KNIME for Open-Source BioImage Analysis A TutorialChristian Dietz and Michael R. BertholdAbstract The open analytics platform KNIME is a modular environment that enables easy visual assembly and interactive execution of workflows. KNIME is already widely used in various areas of research, for instance in cheminformatics orclassical data analysis. In this tutorial the KNIME Image Processing Extension isintroduced, which adds the capabilities to process and analyze huge amounts ofimages. In combination with other KNIME extensions, KNIME Image Processingopens up new possibilities for inter-domain analysis of image data in an understandable and reproducible way.1 IntroductionEvery day, research involves recording increasing numbers of images as a resultof the constantly improving imaging techniques, making them key to life scienceresearch. Advanced microscopy allows the acquisition of multidimensional imagesalmost without any user interaction and can therefore generate a plethora of heterogeneous image data. However, to make sense of the generated image data andfinally draw conclusions, an exhaustive analysis of the images has to be conducted.In addition to classical image processing techniques, more sophisticated algorithmsare increasingly being applied - from the field of machine learning and data mining(Eliceiri et al, 2012). The extracted information is then further analysed with established statistical analysis techniques. For instance, detecting objects within images(i.e. segmentation) and the detailed statistical evaluation of the collected results areChristian DietzUniversity of Konstanz, Chair for Bioinformatics and Information Mining, Universitaetsstrasse 10,78464 Konstanz, Germany e-mail: [email protected] R. BertholdUniversity of Konstanz, Chair for Bioinformatics and Information Mining, Universitaetsstrasse 10,78464 Konstanz, Germany e-mail: [email protected]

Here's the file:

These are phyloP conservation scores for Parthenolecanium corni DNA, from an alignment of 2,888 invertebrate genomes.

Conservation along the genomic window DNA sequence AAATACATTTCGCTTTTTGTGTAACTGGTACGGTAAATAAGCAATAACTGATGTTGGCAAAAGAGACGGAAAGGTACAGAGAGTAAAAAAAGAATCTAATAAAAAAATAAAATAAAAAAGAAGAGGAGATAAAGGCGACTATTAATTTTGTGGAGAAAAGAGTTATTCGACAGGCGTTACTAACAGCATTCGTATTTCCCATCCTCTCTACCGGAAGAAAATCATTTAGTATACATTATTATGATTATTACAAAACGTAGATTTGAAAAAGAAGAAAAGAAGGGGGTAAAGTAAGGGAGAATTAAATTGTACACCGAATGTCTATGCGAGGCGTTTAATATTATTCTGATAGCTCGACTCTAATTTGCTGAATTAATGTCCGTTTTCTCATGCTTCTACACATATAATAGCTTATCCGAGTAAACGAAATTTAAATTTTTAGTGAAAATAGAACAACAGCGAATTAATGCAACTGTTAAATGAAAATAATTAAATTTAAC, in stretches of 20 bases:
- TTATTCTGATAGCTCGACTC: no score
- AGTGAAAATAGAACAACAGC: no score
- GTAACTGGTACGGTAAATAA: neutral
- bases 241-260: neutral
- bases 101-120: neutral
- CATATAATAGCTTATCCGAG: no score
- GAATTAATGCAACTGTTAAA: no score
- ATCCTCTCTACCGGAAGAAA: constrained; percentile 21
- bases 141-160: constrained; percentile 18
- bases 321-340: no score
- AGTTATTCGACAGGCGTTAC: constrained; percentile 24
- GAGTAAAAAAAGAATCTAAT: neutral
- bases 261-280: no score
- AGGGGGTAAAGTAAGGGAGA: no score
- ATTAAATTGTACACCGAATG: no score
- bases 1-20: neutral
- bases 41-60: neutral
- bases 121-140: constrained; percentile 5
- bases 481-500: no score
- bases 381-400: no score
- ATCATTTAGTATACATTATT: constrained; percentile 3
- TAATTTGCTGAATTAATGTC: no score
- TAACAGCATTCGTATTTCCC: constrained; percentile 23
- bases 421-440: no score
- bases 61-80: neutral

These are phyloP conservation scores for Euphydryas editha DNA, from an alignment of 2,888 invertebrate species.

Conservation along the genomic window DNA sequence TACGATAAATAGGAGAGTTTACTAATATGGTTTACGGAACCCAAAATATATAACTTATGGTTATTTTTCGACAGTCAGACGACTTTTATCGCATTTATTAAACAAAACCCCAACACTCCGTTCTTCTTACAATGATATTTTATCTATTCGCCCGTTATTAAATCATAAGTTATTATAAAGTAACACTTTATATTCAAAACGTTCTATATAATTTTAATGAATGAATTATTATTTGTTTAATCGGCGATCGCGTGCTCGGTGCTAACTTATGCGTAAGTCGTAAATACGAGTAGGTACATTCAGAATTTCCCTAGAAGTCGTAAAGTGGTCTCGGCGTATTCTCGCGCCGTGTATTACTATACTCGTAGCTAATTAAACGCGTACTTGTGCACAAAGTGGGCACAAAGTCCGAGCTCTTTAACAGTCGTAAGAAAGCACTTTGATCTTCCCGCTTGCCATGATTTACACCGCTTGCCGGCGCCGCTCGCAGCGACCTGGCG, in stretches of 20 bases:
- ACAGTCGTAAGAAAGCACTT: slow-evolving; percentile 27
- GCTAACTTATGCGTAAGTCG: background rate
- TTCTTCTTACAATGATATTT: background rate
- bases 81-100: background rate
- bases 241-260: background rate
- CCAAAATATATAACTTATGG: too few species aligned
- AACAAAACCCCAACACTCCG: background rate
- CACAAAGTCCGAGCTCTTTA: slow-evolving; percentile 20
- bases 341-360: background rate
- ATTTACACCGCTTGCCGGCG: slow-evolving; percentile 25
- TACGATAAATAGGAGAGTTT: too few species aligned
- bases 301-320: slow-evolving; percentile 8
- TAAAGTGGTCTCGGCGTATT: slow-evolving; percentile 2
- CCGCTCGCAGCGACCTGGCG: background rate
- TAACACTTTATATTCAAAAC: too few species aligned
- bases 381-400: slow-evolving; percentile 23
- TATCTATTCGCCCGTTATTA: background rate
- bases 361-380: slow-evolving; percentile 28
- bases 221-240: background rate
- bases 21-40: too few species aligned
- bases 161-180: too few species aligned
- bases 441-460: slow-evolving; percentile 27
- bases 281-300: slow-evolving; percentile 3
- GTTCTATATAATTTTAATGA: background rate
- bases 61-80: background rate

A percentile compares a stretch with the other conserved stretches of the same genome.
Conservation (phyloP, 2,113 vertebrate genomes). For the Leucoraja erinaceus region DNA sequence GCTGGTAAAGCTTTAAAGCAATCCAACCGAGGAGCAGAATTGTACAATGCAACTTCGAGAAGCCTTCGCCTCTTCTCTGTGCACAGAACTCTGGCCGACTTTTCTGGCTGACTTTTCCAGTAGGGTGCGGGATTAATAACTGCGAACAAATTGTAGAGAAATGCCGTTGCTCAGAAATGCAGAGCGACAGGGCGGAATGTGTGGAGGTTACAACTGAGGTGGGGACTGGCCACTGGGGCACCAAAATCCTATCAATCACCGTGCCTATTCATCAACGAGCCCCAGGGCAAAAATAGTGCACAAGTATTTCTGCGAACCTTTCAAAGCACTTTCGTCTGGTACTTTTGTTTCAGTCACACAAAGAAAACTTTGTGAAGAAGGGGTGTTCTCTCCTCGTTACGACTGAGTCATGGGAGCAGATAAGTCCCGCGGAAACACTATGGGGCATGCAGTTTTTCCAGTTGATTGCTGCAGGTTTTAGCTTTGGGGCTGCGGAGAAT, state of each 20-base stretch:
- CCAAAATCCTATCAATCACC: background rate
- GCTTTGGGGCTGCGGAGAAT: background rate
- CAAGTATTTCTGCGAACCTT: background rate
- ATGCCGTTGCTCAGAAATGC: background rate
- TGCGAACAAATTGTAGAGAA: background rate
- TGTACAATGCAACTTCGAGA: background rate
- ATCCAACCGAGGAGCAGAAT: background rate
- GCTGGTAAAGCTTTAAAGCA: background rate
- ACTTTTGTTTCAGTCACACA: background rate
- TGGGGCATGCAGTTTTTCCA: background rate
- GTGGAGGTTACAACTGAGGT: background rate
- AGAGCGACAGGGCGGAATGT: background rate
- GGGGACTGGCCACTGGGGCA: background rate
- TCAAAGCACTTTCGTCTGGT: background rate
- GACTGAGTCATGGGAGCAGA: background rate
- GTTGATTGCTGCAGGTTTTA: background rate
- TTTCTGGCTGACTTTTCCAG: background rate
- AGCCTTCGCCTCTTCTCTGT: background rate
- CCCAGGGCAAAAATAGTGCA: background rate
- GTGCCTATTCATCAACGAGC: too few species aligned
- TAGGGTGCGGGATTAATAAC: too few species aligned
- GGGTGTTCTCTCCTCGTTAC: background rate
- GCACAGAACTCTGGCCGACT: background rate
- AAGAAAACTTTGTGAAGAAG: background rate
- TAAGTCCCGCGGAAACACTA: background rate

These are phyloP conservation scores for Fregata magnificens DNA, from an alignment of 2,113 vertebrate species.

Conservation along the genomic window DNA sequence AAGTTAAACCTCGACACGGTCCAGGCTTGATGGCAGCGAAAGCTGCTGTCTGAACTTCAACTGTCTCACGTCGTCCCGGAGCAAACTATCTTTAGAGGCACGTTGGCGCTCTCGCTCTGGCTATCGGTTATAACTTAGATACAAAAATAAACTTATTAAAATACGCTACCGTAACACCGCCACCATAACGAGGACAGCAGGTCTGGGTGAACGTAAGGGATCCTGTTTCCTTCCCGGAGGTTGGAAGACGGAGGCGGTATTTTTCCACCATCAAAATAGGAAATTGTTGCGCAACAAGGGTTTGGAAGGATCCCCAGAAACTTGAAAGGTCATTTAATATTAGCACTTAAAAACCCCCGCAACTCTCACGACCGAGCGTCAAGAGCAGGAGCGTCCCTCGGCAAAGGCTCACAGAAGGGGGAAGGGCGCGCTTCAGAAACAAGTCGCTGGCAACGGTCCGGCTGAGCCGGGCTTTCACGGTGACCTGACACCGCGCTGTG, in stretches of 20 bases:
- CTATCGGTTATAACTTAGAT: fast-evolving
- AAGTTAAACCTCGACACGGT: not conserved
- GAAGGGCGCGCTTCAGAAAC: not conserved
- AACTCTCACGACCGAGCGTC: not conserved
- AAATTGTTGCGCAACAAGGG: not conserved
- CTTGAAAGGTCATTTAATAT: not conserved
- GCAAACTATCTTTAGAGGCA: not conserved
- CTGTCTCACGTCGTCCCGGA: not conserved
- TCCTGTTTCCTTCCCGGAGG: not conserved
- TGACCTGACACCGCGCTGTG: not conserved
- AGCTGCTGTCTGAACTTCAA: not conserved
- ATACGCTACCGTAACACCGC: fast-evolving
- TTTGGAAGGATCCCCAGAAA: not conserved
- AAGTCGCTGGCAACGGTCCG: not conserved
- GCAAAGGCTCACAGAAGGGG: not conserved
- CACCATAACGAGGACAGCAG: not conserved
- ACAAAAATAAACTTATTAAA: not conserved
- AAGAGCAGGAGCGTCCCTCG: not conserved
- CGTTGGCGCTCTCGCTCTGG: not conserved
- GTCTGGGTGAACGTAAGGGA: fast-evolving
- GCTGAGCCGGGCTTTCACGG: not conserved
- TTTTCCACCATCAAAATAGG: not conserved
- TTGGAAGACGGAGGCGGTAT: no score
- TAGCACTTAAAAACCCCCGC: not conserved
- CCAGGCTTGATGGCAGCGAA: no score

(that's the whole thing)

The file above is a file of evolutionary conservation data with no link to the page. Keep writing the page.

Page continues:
2Christian Dietz and Michael R. Bertholdessential stages of a typical image analysis process (Saha et al, 2013; Ljosa et al,2012; Aligeti et al, 2014). For a full exploitation of the outcome, an appropriate visualization of the information or a linkage to other information sources from otherdomains may be necessary to gain new insights.A large number of monolithic and highly task-oriented software solutions hasbeen proposed to tackle the problems that occur in each step of bio-image analysistasks (Eliceiri et al, 2012). As a result, researchers are required to choose froma set of stand-alone tools, which have to be orchestrated to solve the given task.Typically, two approaches are used that link these kinds of tools: one approach isto transfer the data manually between the tools while the other approach involveswriting a customized program or script to automate a particular process. However,these approaches typically lead to a number of critical problems. Transferring the data manually involves a human being and is therefore timeconsuming and does not scale with the amount of the acquired images. Customized scripts are prone to errors. Furthermore, results calculated with thesehighly problem-specific scripts are frequently unable to be reproduced or reusedby others.A straightforward, but infeasible solution to the described problems is to builda single monolithic platform that covers the complete range of functionalities required by a bio-image analysis workflow. However, future demands are yet unknownand therefore a closed, proprietary software solution does not scale with the newrequirements that evolve with technological advance. Therefore, the open-sourcecommunity has realized the great need for, and benefit of, closer cooperation byfostering interoperability among individual projects and open, extensible platforms.Following this approach, the open-source analytics platform KNIME (Berthold et al,2008) provides the ability to seamlessly integrate a diverse and powerful collectionof existing software tools and libraries. KNIME is a user-friendly and comprehensive open-source data integration, processing, analysis, and exploration platform designed to handle large amounts of heterogeneous data. It has been developed since2006 and is used by professionals in industry and academia. As an integration platform, KNIME directly combines the advantages of several different tools and domains. The integrated tools are encapsulated KNIME nodes, the basic processingunits in KNIME, which in turn can be combined to form so-called workflows. KNIME workflows not only inherently document the entire analysis process, but theycan also be exported and easily made available to others, who can subsequently reproduce the results or use the workflows as a starting point for their own analysis.To guarantee reproducibility, KNIME makes sure that whenever any of the modules change in any way, for example the change of a version an integrated tool, theprevious version of that module is carefully deprecated but remains part of the platform. Hence, workflows published years ago still run with the most recent releasesof KNIME. Once a workflow has been created, it can be applied to hundreds ofthousands of images and other large data sets - even on small-scale devices thanksto the intelligent caching technology of KNIME. This makes KNIME well-suitedfor high-throughput screenings, in which the analysis results can also be quite large.